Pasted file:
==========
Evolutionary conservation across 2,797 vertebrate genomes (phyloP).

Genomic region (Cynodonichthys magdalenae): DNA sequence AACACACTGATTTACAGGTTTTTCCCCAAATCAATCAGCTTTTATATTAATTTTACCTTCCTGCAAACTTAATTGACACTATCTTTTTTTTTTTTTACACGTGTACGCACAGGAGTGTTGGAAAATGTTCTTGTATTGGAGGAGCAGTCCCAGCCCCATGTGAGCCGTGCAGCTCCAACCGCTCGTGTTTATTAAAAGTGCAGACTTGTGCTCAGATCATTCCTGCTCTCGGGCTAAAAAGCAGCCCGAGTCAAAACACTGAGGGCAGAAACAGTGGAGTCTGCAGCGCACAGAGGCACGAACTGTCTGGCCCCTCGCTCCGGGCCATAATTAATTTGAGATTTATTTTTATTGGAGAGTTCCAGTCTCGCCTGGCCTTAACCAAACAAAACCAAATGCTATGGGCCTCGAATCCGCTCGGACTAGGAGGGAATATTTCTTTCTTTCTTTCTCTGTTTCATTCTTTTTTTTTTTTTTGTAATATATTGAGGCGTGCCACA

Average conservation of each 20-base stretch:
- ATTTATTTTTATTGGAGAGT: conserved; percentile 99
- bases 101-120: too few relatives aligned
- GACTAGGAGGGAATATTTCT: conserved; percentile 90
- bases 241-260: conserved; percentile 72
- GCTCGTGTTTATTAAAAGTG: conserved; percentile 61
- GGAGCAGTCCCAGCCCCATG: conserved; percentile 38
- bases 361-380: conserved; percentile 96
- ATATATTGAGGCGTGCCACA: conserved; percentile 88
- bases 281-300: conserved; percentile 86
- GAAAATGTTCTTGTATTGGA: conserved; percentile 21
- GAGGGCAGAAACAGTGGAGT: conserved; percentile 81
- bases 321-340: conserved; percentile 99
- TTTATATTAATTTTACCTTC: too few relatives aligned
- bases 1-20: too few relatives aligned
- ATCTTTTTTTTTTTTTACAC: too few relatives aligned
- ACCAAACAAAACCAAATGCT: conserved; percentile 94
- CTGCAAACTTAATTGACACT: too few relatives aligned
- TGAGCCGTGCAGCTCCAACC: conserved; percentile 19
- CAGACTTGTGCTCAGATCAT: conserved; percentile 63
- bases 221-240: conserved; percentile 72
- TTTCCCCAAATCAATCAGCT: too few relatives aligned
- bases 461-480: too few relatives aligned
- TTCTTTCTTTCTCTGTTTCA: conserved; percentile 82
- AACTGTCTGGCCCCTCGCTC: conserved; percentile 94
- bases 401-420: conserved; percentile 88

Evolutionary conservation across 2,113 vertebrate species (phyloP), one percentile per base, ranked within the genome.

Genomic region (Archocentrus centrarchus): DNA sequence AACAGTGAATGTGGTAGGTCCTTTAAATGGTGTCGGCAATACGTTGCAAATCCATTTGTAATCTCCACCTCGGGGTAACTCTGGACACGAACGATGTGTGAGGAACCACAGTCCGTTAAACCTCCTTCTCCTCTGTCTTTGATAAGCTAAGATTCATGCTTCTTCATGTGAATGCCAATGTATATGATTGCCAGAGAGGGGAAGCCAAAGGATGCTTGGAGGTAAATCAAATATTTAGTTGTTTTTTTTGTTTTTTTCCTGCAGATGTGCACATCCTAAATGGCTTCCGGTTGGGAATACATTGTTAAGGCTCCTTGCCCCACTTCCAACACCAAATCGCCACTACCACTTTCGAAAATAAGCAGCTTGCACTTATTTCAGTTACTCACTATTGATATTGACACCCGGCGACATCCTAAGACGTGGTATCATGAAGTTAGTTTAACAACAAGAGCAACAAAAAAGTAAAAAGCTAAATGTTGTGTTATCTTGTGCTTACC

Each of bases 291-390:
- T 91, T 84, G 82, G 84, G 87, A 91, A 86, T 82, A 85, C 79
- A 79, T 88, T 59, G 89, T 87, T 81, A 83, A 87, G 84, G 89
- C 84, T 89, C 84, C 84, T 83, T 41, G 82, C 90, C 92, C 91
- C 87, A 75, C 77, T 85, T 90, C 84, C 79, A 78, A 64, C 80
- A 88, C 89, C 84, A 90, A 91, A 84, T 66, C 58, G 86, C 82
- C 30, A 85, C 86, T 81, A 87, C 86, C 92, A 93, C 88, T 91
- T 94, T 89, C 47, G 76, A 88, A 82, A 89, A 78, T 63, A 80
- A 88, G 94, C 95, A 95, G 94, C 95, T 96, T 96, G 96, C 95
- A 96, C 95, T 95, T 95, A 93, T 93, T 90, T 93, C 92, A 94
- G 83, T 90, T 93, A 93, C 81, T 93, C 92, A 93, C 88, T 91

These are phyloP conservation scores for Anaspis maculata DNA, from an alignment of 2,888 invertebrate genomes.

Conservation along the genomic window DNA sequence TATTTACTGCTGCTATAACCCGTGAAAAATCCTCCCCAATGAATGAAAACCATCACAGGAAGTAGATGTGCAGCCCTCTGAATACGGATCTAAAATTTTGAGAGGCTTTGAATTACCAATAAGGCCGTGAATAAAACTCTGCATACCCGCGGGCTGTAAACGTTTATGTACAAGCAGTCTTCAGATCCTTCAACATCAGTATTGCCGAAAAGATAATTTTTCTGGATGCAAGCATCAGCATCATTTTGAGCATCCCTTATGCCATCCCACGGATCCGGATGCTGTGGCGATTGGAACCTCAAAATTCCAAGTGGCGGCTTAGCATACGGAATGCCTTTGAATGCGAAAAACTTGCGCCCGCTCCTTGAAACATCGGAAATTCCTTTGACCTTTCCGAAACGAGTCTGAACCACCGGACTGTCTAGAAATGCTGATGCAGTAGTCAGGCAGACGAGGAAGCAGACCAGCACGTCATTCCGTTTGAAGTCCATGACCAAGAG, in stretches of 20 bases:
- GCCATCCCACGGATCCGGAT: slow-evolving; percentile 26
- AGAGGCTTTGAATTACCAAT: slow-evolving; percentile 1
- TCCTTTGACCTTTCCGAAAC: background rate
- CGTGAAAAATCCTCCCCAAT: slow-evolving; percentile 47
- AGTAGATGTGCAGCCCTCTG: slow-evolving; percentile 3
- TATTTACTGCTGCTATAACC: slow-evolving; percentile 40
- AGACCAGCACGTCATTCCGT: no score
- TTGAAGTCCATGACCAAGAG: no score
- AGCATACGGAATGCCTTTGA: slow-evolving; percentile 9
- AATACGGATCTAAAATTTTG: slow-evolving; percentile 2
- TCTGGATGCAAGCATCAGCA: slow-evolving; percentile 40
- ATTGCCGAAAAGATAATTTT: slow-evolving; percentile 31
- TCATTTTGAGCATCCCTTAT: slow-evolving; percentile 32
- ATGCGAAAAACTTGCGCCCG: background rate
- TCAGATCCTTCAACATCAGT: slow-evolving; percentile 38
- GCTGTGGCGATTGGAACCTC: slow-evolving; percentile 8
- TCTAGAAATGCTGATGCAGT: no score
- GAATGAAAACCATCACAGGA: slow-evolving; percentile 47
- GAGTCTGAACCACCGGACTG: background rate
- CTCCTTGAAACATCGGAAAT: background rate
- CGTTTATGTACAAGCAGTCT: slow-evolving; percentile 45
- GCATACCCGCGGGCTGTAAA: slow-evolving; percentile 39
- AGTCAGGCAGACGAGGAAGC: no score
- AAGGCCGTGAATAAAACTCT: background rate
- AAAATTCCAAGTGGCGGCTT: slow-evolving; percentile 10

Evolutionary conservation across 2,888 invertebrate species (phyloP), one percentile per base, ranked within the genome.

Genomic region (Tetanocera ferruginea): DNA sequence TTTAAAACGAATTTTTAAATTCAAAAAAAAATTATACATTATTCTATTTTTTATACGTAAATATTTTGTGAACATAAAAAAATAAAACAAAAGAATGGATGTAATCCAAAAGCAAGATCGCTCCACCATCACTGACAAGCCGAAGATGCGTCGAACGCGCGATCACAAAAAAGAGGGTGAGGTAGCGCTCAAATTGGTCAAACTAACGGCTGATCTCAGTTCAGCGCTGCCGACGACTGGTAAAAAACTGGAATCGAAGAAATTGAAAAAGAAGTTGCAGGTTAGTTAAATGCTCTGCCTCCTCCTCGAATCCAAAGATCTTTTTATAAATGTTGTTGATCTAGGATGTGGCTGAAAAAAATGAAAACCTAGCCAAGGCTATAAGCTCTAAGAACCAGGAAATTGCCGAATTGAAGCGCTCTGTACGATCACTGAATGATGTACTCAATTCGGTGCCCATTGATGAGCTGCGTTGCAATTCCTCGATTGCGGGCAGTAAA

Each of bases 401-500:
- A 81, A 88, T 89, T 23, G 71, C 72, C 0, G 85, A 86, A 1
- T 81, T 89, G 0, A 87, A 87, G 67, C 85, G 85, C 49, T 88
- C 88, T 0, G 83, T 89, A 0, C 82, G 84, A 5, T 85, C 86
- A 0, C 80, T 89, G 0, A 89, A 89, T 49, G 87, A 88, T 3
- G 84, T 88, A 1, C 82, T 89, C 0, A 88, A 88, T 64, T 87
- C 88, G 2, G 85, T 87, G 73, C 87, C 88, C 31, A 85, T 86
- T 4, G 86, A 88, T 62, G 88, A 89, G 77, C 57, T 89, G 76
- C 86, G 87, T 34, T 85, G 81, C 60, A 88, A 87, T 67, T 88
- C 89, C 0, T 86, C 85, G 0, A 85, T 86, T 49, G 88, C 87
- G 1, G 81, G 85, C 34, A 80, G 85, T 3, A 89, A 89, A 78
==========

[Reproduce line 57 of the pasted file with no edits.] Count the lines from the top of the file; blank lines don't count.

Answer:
- ATGCGAAAAACTTGCGCCCG: background rate